PHILADELPHIA -- Tyler Cloyd surely isn't going to break any radar guns. But as he showed throughout his time in the Phillies' farm system, the 25-year-old right-hander knows how to get hitters out.
On Wednesday night, Cloyd got his first chance to prove that his effective Triple-A numbers can translate to big league success, making his Major League debut in a 3-2 Phillies loss to the Mets. Despite being the pitcher of record, Cloyd put forth a solid performance, allowing three runs over six innings.
"I tried not to look up and let the stadium take me over, but it was nice," said Cloyd, who stayed out on the field after the game to take pictures with his wife. "I went out before the game, the first time at Citizens Bank [Park], saw the stadium a little bit and kind of took it all in then and came in and got ready for the game. But it was everything I expected."
It was a surreal day for Cloyd that started with a 10:15 a.m. ET phone call from Lehigh Valley manager Ryne Sandberg. He then called his parents back home in Bellevue, Neb., to deliver the news.
"It was the first time I've ever heard my dad cry on the phone," Cloyd said.
Cloyd, who got the callup to pitch for an ill Cole Hamels, does not overpower hitters. With a fastball that reached 90 mph just once on Wednesday, Cloyd's success hinges on command, location and pitch movement. He relies heavily on his cutter and also throws a curveball and changeup.
Despite shaky second and third innings, Cloyd gave the Phillies a chance to win. He gave up seven hits, struck out five and walked two, but Philadelphia's offense couldn't get much going against opposing starter Matt Harvey, also a rookie, or the Mets' bullpen, which pitched three no-hit innings.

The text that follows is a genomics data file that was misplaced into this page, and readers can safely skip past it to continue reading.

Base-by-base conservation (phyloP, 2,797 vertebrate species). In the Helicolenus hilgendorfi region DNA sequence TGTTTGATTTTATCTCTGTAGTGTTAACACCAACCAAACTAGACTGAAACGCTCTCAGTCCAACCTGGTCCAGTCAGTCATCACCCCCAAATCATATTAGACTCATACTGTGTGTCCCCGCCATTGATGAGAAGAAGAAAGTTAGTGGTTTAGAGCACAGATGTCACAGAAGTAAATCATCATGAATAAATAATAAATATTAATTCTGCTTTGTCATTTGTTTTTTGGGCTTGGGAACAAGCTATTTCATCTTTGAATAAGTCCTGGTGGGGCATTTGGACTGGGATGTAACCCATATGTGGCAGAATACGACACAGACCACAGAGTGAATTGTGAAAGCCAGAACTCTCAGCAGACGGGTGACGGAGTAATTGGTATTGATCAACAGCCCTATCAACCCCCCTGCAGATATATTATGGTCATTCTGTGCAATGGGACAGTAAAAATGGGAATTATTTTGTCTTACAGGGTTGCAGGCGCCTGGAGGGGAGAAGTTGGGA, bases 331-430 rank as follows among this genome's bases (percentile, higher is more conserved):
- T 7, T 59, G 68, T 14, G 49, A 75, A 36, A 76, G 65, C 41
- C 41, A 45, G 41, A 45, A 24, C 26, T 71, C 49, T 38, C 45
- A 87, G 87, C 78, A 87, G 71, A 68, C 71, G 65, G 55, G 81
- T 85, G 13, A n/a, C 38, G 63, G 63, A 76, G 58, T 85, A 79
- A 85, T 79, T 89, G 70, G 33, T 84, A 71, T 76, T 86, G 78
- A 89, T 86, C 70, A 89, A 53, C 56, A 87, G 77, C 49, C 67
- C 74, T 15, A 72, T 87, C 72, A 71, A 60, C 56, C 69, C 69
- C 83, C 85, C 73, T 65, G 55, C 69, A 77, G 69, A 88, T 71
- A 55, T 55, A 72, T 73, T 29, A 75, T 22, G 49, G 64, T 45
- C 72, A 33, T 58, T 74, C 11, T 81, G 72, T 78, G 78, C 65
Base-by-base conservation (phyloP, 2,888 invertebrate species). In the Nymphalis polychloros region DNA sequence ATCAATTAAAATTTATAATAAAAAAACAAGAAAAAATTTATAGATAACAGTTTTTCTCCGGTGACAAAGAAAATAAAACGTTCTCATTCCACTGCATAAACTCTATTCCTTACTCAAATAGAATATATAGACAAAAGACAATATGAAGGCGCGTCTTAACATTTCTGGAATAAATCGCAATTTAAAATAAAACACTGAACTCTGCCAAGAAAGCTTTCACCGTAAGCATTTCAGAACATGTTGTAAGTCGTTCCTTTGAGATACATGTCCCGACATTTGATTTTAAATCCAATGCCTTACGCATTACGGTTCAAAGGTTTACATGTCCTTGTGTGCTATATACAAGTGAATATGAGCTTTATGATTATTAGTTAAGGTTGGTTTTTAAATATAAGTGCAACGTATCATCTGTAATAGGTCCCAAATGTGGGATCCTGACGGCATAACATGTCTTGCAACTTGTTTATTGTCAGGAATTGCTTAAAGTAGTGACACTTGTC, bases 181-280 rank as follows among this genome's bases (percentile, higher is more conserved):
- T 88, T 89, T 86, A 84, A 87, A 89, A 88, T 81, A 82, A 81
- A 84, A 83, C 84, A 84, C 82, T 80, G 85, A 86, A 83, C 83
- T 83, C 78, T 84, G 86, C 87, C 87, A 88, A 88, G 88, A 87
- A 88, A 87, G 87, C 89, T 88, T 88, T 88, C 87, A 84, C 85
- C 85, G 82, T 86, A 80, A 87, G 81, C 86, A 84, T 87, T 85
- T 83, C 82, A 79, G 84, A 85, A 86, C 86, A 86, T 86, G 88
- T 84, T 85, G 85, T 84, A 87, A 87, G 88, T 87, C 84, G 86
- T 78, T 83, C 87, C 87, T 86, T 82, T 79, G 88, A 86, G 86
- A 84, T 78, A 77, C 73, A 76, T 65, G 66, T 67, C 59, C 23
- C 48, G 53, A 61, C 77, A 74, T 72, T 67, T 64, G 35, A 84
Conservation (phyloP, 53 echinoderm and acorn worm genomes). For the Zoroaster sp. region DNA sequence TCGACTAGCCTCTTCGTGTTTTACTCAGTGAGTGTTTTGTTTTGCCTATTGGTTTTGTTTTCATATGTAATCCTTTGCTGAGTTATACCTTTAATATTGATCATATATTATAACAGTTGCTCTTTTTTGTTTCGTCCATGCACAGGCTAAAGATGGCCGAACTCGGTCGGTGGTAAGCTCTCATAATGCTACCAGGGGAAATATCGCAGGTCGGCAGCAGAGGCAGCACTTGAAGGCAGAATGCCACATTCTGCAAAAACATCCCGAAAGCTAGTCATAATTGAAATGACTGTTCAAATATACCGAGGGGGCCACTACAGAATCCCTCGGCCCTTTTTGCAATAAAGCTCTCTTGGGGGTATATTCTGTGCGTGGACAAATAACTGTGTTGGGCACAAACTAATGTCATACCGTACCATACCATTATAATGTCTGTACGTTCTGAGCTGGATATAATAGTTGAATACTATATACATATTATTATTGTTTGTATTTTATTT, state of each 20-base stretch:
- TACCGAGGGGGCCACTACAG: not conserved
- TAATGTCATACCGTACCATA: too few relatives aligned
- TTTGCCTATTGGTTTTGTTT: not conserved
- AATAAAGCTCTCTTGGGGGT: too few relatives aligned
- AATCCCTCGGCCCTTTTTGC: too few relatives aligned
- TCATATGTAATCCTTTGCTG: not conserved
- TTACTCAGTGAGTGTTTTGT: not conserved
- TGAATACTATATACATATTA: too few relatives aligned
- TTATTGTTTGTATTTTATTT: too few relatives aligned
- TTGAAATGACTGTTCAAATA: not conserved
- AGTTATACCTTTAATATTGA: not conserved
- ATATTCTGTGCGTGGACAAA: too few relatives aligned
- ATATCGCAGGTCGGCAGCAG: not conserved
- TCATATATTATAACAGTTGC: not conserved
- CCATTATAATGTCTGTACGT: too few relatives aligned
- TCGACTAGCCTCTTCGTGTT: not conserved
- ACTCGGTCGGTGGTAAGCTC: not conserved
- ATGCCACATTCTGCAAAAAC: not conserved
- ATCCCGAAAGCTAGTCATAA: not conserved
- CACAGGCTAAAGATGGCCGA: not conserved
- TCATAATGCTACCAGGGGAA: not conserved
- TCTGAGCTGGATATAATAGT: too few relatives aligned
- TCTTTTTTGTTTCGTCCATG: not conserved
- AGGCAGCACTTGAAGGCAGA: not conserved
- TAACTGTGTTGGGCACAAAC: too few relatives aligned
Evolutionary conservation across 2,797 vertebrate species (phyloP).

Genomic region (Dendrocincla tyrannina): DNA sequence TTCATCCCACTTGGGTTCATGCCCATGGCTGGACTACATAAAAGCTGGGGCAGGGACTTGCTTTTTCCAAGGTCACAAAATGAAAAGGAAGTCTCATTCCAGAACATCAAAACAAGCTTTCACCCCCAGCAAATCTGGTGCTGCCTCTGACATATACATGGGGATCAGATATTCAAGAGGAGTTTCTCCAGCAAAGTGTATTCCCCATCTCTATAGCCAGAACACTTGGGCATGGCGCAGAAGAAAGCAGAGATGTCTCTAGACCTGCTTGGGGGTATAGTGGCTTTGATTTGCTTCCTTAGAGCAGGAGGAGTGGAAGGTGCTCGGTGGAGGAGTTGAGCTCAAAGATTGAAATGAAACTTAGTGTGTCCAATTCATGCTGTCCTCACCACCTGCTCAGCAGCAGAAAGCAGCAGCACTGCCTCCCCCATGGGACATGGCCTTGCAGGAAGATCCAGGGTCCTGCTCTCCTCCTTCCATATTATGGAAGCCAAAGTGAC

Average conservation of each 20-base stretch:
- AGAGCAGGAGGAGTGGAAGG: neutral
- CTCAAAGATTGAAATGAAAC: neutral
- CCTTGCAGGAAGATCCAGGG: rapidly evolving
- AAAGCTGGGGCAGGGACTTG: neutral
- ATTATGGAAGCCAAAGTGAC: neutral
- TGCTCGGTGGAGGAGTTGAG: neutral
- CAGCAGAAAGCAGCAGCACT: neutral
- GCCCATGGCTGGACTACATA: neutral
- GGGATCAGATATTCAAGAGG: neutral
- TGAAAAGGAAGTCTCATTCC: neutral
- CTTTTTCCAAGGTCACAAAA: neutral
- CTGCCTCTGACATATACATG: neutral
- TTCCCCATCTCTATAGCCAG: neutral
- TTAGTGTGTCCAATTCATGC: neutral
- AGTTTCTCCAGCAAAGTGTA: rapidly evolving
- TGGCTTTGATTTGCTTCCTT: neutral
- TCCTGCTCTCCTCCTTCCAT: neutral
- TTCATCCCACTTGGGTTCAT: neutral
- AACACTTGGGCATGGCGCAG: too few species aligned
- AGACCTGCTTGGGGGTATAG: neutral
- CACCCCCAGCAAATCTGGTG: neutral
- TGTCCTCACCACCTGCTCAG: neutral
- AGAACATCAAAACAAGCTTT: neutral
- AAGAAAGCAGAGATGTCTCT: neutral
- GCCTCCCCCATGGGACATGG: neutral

"[Cloyd] did good," manager Charlie Manuel said. "He looked in control. He's gutty. He doesn't light the radar gun up, but [his] command was good. He definitely had good poise."
The third was Cloyd's most precarious inning. After giving up a single to Ike Davis, he surrendered a laser home run to Lucas Duda that gave the Mets a 3-2 lead. After issuing free passes to the next two batters, pitching coach Rich Dubee walked to the mound to calm down his newest pitcher. It worked, as Cloyd retired 11 of the last 12 Mets he faced.
"Everything kind of settled down after a little while," said Cloyd, who added it helped to have Erik Kratz catching him, as Kratz caught him in seven games for the IronPigs this season. "It took me a bit to get used to the balls and where to start some pitches at that point. I think after that [home run] it kind of lit a fuse in me. I got a little mad at myself and just kind of slowed down a little bit. I realized it's just another game."
Cloyd was staked to a one-run lead on a Ryan Howard sacrifice fly in the first, but he gave it right back on an RBI single to Harvey, who is considered a good-hitting pitcher. The tie didn't last long, as Jimmy Rollins lined an RBI double in the bottom of the inning to give the Phillies a 2-1 lead before the Mets regained it on Duda's homer.
Cloyd's start came a day after his 12-1 record and 2.35 ERA earned him the International League's Most Valuable Pitcher honors. Between his four starts at Double-A Reading and 22 with Triple-A Lehigh Valley, Cloyd posted a 15-1 record and a 2.26 ERA. He was also awarded the 2012 Paul Owens Award given to the best pitcher in the Phillies' Minor League system.
His promotion coincided with the Phillies shutting down Vance Worley for the rest of the season. Worley, who had struggled for a good portion of 2012, will have season-ending surgery next week to remove loose bodies from his right elbow, presenting Cloyd with a chance to audition for a spot on the 2013 Phillies. He got off to a solid start on Wednesday.
"It's an awesome feeling that they're going to let me stay up here and show what I can do," Cloyd said. "But it's obviously on me to go out there and perform every five days and let them know that I can throw up here. There are some things I still have to work on while I'm up here to continue that success."
Jake Kaplan is an associate reporter for MLB.com. This story was not subject to the approval of Major League Baseball or its clubs.